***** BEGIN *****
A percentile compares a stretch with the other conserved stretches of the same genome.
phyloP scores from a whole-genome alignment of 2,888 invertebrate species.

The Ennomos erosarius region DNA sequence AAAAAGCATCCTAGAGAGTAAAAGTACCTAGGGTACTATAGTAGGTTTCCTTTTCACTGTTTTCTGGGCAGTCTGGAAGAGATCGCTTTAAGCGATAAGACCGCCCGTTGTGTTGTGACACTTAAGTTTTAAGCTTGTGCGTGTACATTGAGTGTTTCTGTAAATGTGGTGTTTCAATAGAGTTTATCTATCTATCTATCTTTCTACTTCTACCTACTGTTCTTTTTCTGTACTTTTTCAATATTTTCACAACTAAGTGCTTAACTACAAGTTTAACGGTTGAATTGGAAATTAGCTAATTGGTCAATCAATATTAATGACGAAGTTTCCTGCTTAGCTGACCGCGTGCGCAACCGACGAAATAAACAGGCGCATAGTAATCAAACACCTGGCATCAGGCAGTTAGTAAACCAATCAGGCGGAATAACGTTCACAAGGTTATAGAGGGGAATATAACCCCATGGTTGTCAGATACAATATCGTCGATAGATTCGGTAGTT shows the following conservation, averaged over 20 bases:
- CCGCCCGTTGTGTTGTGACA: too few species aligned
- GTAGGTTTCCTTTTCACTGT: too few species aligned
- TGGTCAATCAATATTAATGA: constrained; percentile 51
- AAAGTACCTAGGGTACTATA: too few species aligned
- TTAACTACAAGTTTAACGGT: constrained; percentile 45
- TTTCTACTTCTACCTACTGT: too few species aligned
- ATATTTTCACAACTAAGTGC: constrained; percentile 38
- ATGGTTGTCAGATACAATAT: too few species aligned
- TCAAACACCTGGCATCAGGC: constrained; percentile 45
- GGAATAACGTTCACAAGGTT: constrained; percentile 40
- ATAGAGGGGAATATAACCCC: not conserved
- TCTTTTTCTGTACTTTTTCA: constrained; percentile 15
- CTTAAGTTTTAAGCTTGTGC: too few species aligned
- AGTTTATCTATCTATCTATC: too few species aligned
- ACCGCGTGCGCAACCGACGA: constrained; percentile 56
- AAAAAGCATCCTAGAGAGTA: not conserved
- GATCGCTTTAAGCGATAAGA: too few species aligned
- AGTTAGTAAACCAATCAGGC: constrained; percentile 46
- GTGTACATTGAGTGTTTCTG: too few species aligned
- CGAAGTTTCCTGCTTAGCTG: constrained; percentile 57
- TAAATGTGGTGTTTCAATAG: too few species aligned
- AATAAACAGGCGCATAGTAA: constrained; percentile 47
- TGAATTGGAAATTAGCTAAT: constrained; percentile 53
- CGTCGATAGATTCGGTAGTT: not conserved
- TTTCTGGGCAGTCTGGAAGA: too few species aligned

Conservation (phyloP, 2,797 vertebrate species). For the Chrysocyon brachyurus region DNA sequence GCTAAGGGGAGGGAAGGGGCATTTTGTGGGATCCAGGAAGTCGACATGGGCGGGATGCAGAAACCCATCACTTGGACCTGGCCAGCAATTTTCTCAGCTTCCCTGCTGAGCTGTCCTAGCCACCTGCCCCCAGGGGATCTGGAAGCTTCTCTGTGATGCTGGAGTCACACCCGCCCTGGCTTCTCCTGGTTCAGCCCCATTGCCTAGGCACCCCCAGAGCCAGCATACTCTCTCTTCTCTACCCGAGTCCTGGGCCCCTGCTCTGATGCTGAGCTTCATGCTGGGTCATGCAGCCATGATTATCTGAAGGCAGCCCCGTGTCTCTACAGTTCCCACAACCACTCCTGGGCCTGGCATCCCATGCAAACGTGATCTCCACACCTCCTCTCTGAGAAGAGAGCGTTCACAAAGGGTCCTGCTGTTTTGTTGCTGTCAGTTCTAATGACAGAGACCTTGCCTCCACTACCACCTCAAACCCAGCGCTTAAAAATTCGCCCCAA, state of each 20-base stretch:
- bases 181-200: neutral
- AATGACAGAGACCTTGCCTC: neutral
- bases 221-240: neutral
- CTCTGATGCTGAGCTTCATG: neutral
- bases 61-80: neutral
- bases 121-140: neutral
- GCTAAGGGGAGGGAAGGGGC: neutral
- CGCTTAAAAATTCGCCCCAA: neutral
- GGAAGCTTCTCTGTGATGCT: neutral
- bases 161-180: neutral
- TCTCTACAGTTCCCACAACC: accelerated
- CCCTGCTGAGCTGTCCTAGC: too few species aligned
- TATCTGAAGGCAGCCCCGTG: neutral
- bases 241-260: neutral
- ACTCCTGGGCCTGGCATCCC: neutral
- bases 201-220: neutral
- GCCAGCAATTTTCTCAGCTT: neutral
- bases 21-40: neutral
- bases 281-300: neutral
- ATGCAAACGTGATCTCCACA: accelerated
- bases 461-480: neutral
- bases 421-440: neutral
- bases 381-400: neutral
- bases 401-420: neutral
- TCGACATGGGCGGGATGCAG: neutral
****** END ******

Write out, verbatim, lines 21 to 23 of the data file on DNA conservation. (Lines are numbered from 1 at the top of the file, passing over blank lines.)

- AGTTAGTAAACCAATCAGGC: constrained; percentile 46
- GTGTACATTGAGTGTTTCTG: too few species aligned
- CGAAGTTTCCTGCTTAGCTG: constrained; percentile 57